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NYY@BOS: Chavez knocks in Cano with a double

BOSTON -- The Yankees thought Phil Hughes showed improvement on Wednesday against a potent lineup, but it still may not be enough for the right-hander to hold onto a spot in the starting rotation.

Hanging a five-spot on Josh Beckett wasn't enough to get New York back into first place, as Jacoby Ellsbury belted a two-run homer in the sixth inning and the Red Sox pulled away with a 9-5 victory at Fenway Park.

Ellsbury's homer cleared the Green Monster off Boone Logan, who relieved Hughes in a three-run Boston sixth -- a return punch after the Yankees rallied for four runs off Beckett in the top half of the inning.

"They're strong up and down," Hughes said. "They're kind of like us. They're going to wear you down and make you battle. Any given night, they'll jump on any mistake you make."

The Red Sox restored their lead in the American League East to 1 1/2 games. Boston hadn't won 11 of its first 14 against the Yankees since 1973, the first year of George M. Steinbrenner's ownership.

Bouncing back from a terrible start against the Athletics, the Yankees painted Hughes' outing as progress, with manager Joe Girardi saying that the right-hander pitched better than his line indicates.

"I thought he threw the ball pretty good," Girardi said. "You're going to look up and he's going to give up six runs, but I thought he pitched better than that."

Yet 5 2/3 innings of eight-hit ball may not be enough to keep Hughes in the rotation. Girardi was non-committal about Hughes' next start, putting him in question along with Thursday's starter, A.J. Burnett.

"I thought [Hughes] got back on track, but this is a dangerous offense," Girardi said. "We'll make our decision when we have to."

One point in Hughes' favor might be his improved velocity, which ticked as high as 95 mph. Yet the Yankees' encouraging vibes faded as Boston clawed back, though Hughes said he isn't worried about his spot.

"I can't really control what happens," Hughes said. "It's something that, in the past, I haven't thought about, and I'm not going to start now. I'm going to come here [on Thursday] and do everything I can to get better."

After permitting two runs in the third inning on Dustin Pedroia's groundout and Jed Lowrie's RBI single, Hughes served up a long two-run David Ortiz homer to straightaway center in the fifth inning.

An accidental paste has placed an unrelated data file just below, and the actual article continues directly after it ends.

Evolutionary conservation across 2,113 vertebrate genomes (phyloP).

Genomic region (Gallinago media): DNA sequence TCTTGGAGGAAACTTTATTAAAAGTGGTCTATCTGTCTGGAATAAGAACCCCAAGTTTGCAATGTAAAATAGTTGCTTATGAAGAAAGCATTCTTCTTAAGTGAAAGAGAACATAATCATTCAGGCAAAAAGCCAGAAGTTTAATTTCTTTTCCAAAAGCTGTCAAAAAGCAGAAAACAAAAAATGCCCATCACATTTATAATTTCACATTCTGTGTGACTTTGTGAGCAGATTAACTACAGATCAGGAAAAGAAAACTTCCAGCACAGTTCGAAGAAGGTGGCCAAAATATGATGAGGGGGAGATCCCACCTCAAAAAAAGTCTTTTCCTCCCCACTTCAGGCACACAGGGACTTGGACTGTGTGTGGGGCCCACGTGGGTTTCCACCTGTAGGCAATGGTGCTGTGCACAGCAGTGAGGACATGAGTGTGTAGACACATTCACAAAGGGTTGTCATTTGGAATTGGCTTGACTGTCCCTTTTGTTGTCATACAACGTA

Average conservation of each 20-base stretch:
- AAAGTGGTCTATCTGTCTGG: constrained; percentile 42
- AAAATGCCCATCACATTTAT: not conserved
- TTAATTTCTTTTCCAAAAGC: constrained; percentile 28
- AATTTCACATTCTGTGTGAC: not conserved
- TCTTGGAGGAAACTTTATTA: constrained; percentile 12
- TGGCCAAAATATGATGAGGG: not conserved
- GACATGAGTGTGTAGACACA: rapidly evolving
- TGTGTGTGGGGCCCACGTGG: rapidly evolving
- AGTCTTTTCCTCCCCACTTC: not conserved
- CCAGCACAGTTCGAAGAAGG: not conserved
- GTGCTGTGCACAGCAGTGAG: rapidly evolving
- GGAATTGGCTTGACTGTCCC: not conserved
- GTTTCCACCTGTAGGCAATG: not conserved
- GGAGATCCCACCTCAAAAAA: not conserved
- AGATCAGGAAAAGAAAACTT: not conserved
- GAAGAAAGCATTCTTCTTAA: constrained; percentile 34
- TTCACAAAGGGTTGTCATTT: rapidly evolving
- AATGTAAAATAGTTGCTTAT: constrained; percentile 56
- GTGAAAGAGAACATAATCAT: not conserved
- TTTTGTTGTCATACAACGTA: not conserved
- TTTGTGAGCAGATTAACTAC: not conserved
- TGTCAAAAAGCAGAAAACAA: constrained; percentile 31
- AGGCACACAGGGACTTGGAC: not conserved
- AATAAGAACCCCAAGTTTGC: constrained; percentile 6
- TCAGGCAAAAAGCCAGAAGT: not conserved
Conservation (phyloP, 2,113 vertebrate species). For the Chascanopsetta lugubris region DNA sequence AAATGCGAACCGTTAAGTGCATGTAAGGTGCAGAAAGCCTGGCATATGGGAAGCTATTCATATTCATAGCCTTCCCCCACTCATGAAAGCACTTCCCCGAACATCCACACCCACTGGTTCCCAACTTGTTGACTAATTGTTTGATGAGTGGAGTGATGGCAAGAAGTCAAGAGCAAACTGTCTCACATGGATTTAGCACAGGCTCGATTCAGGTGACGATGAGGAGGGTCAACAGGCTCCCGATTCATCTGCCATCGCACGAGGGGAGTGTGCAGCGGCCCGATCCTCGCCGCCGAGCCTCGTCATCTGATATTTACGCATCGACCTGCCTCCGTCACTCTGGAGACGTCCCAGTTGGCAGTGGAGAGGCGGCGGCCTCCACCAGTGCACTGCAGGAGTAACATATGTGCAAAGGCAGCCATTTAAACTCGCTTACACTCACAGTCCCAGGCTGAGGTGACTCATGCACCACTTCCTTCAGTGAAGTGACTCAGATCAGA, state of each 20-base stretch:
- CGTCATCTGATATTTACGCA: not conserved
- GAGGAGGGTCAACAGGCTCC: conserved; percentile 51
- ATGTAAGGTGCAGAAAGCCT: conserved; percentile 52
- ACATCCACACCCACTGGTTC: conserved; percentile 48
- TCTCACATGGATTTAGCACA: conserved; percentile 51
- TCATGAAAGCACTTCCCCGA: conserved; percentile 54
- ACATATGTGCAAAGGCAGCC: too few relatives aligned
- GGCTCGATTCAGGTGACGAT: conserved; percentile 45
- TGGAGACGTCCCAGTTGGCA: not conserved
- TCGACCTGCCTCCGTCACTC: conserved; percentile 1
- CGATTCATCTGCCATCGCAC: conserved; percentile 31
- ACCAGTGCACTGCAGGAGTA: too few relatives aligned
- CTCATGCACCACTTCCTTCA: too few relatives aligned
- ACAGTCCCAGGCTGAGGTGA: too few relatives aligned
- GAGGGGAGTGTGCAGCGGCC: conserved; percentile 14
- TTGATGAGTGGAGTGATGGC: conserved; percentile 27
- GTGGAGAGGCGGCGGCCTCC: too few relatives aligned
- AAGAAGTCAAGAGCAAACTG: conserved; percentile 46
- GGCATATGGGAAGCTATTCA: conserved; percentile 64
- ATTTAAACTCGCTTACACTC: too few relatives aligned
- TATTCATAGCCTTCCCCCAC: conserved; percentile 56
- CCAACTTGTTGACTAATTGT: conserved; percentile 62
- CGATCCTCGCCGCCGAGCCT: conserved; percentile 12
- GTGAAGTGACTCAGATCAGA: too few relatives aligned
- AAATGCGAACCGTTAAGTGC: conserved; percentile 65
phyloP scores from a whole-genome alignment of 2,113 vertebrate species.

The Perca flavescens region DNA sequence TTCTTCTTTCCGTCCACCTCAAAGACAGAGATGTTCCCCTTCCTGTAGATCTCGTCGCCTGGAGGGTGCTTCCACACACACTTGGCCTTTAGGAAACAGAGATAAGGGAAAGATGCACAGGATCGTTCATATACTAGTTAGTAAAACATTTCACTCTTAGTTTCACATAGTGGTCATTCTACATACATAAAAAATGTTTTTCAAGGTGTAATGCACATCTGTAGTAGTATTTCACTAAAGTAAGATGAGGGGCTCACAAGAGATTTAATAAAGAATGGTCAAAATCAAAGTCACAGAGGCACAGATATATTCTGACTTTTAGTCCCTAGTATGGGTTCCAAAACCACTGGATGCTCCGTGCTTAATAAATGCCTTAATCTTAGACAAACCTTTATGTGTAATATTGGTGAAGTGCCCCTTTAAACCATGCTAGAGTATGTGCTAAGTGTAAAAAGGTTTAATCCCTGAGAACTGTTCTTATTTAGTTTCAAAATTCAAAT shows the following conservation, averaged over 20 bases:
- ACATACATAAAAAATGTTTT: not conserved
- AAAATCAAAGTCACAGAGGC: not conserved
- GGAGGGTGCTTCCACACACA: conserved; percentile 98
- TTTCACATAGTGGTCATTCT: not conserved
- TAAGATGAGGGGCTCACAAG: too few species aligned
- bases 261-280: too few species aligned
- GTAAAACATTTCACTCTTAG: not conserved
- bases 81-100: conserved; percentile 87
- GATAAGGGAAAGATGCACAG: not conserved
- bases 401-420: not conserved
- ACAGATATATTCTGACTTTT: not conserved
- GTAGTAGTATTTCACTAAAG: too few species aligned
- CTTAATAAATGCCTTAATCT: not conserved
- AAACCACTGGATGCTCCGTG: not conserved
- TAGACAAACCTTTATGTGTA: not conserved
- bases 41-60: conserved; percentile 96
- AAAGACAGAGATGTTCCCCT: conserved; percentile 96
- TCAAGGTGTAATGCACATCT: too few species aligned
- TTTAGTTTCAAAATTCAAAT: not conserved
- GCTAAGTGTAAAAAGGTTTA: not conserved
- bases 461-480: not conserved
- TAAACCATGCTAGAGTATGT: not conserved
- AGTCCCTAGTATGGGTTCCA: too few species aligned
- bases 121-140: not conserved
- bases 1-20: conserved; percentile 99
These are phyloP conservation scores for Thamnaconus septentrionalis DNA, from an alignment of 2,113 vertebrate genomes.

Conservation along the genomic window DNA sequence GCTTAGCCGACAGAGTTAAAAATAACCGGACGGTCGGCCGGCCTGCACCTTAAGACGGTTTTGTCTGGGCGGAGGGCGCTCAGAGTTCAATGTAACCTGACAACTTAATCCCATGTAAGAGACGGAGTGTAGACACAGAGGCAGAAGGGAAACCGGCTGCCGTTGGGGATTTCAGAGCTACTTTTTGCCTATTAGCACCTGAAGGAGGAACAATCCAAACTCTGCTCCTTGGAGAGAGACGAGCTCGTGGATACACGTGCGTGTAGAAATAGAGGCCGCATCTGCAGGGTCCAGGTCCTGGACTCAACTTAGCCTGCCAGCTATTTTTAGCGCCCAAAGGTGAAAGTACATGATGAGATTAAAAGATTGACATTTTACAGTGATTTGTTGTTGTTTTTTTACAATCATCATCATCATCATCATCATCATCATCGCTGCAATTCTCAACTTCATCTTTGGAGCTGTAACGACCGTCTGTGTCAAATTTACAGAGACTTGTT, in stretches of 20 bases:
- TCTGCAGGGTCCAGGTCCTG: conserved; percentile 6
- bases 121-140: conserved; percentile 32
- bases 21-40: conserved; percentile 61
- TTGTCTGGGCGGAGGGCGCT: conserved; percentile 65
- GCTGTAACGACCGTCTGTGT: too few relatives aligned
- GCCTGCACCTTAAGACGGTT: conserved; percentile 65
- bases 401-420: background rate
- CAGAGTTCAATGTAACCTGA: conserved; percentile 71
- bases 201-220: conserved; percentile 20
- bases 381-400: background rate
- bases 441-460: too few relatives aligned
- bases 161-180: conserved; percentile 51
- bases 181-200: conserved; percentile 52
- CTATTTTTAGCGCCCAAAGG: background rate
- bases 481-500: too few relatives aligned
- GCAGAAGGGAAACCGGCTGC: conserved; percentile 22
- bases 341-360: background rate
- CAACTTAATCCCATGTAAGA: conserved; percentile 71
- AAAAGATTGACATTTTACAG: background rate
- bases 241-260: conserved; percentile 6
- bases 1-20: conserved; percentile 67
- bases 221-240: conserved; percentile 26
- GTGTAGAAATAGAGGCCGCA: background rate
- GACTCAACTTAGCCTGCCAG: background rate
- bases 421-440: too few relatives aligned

In the sixth, Jason Varitek cued a fluke game-tying double down the left-field line that scooted along the top of the low wall before rolling into the corner.

"I was talking with the third-base umpire, [Ed Rapuano] -- I don't think I've ever seen that one, where the ball stays on top of the wall," shortstop Derek Jeter said. "It was a hit-and-run; Jason did a good job keeping it fair, and it was a big hit for them."

The odder moment may have come a batter earlier, though. Girardi said that with a 3-2 count to Josh Reddick, a moth flapped into one of Hughes' eyes, no doubt contributing to the walk he issued.

"I really didn't want to tell you guys that," Hughes said.

Logan served up Ellsbury's opposite-field homer to put Boston ahead, and Varitek turned back the clock with a long two-run homer off Luis Ayala in the eighth.

The pounding spoiled a night when the Yankees were able to claim some measure of success against Beckett, who was hit for five runs (four earned) in seven innings.

"I don't know if you can say we figured him out," Jeter said. "We didn't get too many hits [six] off him, but we were able to score those five runs. It just wasn't enough."

Jeter singled home Eduardo Nunez with a sinking third-inning liner to center field for New York's first run, adding a fifth-inning single to mark the captain's 3,061st career hit, moving him past Craig Biggio for sole possession of 20th place on baseball's all-time list.

Beckett permitted four runs in an uncharacteristic sixth inning that nudged New York ahead, albeit briefly.

"I was just trying to make pitches," Beckett said. "You're going through their lineup. You know it's going to be tough."

Robinson Cano contributed an RBI double with Mark Teixeira aboard and, after a walk, Eric Chavez ripped a run-scoring double to right field that Reddick misplayed for an error, letting Cano and Nick Swisher score.

"I thought our guys were patient; we looked for pitches to hit and hit some balls hard tonight," Girardi said. "I thought the approach was good."

Nunez added a sacrifice fly for the fifth Yankees run, but if the Bombers want to head back to New York with a winning road trip, they'll have to get a good start from Burnett and break through against Jon Lester on Thursday.

"We've got a chance to win a series tomorrow," Jeter said. "It doesn't get any easier." Comments